Let's just pause right here for a moment and unpack that. Comey admitted that — contrary to Clinton's claims to both the public and investigators — that she did, absolutely, without doubt, send and receive e-mails containing information that was classified when it was sent and received:
[One hundred and ten] e-mails in 52 e-mail chains have been determined by the owning agency to contain classified information at the time they were sent or received. Eight of those chains contained information that was Top Secret at the time they were sent; 36 chains contained Secret information at the time; and eight contained Confidential information, which is the lowest level of classification. Separate from those, about 2,000 additional e-mails were “up-classified” to make them Confidential; the information in those had not been classified at the time the e-mails were sent.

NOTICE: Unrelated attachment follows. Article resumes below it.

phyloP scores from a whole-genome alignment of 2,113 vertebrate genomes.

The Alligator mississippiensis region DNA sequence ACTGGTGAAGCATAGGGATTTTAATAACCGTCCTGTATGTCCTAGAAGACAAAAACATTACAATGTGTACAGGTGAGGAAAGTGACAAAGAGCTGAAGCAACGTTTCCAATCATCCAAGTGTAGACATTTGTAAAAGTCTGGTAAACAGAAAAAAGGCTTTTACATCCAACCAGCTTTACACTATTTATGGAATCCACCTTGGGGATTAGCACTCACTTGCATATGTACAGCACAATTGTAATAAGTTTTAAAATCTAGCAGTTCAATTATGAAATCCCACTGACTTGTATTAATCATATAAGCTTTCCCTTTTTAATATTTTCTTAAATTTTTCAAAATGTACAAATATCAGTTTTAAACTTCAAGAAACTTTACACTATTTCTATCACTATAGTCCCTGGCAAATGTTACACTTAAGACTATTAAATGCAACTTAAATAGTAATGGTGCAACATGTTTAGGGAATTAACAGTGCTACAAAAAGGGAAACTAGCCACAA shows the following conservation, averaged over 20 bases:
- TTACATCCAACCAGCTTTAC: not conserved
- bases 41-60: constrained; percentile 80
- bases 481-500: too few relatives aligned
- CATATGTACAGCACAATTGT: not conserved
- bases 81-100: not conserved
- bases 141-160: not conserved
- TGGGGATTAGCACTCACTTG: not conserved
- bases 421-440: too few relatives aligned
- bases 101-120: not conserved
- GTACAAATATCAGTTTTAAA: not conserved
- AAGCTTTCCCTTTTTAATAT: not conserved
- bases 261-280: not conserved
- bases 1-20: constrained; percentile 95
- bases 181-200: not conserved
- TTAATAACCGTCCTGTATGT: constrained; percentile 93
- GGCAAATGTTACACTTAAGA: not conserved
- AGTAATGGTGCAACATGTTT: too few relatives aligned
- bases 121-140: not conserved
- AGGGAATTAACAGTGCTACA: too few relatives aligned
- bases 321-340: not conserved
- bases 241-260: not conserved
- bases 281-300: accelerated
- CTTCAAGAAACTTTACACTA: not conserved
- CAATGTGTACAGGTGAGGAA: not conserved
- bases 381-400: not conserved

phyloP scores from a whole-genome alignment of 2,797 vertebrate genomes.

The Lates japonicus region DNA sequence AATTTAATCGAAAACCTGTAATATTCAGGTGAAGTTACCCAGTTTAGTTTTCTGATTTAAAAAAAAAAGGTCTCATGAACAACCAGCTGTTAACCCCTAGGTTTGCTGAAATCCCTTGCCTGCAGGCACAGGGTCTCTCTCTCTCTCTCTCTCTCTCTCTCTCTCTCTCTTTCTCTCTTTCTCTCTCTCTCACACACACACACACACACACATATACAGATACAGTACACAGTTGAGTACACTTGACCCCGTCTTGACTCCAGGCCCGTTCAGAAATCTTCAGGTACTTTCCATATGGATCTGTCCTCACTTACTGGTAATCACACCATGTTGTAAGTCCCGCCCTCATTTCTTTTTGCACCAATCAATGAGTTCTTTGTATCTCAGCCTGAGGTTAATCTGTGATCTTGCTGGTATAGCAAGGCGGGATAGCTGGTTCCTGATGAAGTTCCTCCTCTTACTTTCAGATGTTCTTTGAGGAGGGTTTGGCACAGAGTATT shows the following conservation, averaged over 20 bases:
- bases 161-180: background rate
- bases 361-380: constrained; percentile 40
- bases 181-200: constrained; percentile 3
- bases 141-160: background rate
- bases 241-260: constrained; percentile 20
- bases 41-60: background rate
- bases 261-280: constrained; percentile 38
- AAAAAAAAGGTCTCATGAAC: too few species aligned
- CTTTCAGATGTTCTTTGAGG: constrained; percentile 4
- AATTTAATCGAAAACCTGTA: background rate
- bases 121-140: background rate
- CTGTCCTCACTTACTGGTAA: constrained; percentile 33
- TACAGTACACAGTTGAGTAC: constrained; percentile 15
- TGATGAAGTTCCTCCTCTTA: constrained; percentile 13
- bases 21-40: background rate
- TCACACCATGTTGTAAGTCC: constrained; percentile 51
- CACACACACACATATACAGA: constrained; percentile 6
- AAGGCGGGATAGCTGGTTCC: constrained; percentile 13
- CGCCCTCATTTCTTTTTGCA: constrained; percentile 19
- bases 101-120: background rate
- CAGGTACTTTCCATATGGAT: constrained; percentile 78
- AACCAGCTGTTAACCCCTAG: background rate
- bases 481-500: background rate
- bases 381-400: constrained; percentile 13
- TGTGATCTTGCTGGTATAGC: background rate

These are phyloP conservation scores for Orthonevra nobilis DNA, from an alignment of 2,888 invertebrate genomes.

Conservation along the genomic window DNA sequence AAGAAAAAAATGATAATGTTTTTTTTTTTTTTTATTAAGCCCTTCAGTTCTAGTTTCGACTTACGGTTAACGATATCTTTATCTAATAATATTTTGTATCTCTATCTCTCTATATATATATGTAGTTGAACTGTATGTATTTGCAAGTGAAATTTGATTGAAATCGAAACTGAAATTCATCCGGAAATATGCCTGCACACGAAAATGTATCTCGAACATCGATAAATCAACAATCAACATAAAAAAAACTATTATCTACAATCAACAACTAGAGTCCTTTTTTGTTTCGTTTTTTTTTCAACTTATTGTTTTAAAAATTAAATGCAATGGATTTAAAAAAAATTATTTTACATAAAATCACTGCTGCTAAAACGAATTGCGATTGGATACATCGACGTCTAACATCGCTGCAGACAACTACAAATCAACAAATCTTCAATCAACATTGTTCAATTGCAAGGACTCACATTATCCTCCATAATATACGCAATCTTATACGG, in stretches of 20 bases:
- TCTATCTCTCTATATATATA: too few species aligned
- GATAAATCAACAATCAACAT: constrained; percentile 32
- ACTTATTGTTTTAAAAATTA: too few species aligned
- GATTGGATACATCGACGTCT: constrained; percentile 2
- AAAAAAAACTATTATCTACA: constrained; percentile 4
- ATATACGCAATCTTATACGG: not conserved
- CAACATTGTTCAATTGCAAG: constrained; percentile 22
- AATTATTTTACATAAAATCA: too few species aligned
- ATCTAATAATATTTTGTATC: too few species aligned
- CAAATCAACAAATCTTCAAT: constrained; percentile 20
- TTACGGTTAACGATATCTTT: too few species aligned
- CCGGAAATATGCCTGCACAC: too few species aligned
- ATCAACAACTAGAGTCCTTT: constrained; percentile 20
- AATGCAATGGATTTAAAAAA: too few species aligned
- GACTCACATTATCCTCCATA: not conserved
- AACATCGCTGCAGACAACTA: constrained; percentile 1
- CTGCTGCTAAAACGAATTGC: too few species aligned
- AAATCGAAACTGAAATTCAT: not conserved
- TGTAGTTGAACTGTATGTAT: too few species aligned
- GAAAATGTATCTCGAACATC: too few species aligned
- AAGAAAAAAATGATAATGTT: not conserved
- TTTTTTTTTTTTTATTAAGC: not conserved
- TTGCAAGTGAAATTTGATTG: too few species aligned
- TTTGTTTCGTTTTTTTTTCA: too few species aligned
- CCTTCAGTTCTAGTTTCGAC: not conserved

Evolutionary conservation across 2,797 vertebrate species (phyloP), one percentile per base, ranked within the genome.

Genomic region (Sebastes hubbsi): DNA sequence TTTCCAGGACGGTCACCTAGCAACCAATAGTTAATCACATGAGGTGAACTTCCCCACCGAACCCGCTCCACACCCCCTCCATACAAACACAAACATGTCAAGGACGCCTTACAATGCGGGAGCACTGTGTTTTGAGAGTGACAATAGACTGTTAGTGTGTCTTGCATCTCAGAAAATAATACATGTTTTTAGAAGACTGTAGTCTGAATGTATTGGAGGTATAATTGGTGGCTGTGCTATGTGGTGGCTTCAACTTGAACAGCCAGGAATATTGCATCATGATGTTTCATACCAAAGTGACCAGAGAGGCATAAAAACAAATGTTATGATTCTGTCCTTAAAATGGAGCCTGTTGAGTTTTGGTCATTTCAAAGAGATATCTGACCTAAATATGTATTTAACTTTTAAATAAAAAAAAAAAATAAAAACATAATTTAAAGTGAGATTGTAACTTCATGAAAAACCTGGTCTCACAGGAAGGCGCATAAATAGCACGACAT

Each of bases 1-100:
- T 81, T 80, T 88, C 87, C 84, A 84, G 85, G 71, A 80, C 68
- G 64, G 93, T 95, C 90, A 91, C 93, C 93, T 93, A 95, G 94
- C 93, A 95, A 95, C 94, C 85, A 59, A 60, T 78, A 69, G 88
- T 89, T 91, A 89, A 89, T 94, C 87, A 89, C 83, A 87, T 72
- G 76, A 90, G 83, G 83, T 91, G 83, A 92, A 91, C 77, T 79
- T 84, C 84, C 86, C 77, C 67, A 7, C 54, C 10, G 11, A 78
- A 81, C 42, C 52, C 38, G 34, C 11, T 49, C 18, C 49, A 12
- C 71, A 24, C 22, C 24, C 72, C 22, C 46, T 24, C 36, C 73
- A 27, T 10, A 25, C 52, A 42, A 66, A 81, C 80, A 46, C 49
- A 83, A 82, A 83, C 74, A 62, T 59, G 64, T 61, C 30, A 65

Now, let's back up just a little and play that back more slowly while we remember something. Secretary Clinton signed two non-disclosure agreements (NDAs) as part of her appointment to that position. As this writer said when those NDAs came to light:
The NDA signed by Mrs. Clinton on her second day as secretary of state spells out — in language so clear that the meaning of the word "is" is quite unambiguous — her responsibility in handling the sensitive information to which she would have access in her new job. One part reads, "I have been advised that the unauthorized disclosure, unauthorized retention, or negligent handling of SCI [Sensitive Compartmented Information] by me could cause irreparable injury to the United States or be used to advantage by a foreign nation." The agreement goes on to address how Secretary Clinton could be sure she was abiding by the letter and the spirit of the agreement. "I understand that it is my responsibility to consult with appropriate management authorities in the Department ... in order to ensure that I know whether information or material within my knowledge or control ... might be SCI," the NDA says.